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Informing the  Berea and Baldwin Wallace University Communities Since 1913

The Exponent

Informing the  Berea and Baldwin Wallace University Communities Since 1913

The Exponent

Informing the  Berea and Baldwin Wallace University Communities Since 1913

The Exponent

Students branch out of sanctioned ensembles to release their own music

Interviews with students who write, compose and produce their own work.
Courtesy of Harrison Pittle
(Left to right): Student performers Jack Lutz, Aidan Schaffer, Hank Temple and Gideon Temple perform their music at The Local Bar on June 23.

Baldwin Wallace University is home to many upcoming musicians, actors, singers and performers. Many of these artists do shows or performances with their ensembles or with a cast and crew on stage. However, some of these musicians have stepped off the ensemble track and began their own solo career of writing, composing and producing their own music.

Jack Lutz, Ty Bogikes, Joe Brown and the brothers Gideon Temple and Hank Temple make up a collection of musicians and songwriters that have emerged as upcoming artists in their respective genres. They were each asked three questions regarding their journey and processes. These are their responses:

When and how did you start your musical journey?

Jack Lutz: “I got into music from a really early age. I don’t necessarily have a musical family, but my dad has always just been a big music fan. He would teach me about music like rock and took me to concerts, even when I was like only seven.” Jack further detailed that he received his first guitar around the age of four.

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Ty Bogikes: “So my parents put me into piano lessons when I was six, and it wasn’t really my choice. They just said, ‘you have to do this, and you’ll thank us later.’ I didn’t thank them for a long time.” He further states that once he got into high school, he took his music career more seriously.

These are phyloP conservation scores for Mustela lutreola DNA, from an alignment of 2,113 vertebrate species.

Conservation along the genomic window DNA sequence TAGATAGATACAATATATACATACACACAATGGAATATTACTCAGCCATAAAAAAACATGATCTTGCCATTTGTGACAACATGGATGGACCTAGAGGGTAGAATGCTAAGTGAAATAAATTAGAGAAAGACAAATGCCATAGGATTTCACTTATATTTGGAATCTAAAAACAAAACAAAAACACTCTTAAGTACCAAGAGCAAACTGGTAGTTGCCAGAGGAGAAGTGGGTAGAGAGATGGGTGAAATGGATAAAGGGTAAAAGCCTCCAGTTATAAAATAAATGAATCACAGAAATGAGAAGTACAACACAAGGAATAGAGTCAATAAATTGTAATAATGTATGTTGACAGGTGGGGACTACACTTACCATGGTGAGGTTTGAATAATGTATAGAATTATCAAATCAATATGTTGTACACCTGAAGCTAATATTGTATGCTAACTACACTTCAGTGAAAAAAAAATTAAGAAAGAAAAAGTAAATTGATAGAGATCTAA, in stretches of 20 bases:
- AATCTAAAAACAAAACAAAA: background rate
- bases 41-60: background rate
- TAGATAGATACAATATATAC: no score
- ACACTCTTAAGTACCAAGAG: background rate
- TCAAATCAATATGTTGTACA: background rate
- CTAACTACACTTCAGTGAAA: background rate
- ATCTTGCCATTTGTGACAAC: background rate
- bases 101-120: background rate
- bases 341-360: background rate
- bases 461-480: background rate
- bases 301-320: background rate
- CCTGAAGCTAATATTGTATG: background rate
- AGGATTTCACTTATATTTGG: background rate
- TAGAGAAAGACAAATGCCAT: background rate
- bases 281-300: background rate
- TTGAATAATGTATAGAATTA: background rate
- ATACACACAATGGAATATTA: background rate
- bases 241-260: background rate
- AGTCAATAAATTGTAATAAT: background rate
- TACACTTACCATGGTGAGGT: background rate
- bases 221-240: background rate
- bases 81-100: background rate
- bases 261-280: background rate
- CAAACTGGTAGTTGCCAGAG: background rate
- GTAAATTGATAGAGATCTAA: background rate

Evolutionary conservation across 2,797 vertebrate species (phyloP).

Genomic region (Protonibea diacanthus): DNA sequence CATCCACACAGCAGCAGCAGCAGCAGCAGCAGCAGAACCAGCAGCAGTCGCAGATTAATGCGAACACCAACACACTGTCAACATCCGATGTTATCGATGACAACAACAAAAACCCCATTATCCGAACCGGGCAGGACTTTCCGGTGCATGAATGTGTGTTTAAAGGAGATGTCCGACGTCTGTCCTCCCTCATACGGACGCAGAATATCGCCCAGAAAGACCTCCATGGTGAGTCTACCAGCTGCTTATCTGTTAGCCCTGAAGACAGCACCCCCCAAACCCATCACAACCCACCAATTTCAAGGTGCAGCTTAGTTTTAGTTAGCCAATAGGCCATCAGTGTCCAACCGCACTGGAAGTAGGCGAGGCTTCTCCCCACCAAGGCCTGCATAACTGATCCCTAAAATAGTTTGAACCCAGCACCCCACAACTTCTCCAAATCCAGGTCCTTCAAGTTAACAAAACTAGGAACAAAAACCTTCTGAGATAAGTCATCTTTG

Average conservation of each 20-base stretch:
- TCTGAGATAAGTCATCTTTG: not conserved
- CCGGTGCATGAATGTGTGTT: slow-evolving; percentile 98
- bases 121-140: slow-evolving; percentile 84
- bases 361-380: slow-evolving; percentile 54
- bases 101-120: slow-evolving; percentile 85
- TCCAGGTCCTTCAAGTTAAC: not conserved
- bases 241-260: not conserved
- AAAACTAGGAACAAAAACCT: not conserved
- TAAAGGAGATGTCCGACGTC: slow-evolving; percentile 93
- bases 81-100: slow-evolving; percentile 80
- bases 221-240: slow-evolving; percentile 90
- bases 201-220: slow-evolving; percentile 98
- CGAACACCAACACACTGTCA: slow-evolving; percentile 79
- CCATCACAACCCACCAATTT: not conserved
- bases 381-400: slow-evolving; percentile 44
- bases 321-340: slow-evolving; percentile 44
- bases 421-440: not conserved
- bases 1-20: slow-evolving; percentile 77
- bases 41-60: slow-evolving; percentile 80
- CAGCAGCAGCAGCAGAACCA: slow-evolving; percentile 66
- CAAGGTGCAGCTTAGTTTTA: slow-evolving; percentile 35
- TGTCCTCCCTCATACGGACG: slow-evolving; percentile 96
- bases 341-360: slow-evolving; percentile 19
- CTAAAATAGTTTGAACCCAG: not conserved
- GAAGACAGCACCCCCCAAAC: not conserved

Joe Brown: “It was actually through band. I started playing the trombone in sixth grade. Before that, though, I was always an avid listener of bands that I grew up with which gave me a lot of inspiration. In high school, I branched out into choir and show choir, then picked up the guitar my senior year.”

Temple Brothers: “Well, our mom is a great singer and can play chord piano. So, for us, it started really young. We did little kid piano lessons, but we really found our footing with writing music when I was eleven and Gideon was fourteen. We attended a workshop and wrote a song” Hank Temple said. “We started writing before we really knew basic chords and things like that. Theatre was also another way we got into it,” Gideon Temple said.

What inspired you to create your first EP/first songs?

Jack Lutz: “I’ve always been a guy that’s done band projects, like my high school band. When we all spread apart and went to different colleges, I knew it was time for something new.” Jack further stated that he attempted to start a band here at BW when he first got here but was unable due to the large amount of people he wanted to work with. “So, then I had a vision to do a solo project, and then I can just get different people that do collab song with me and stuff like that.”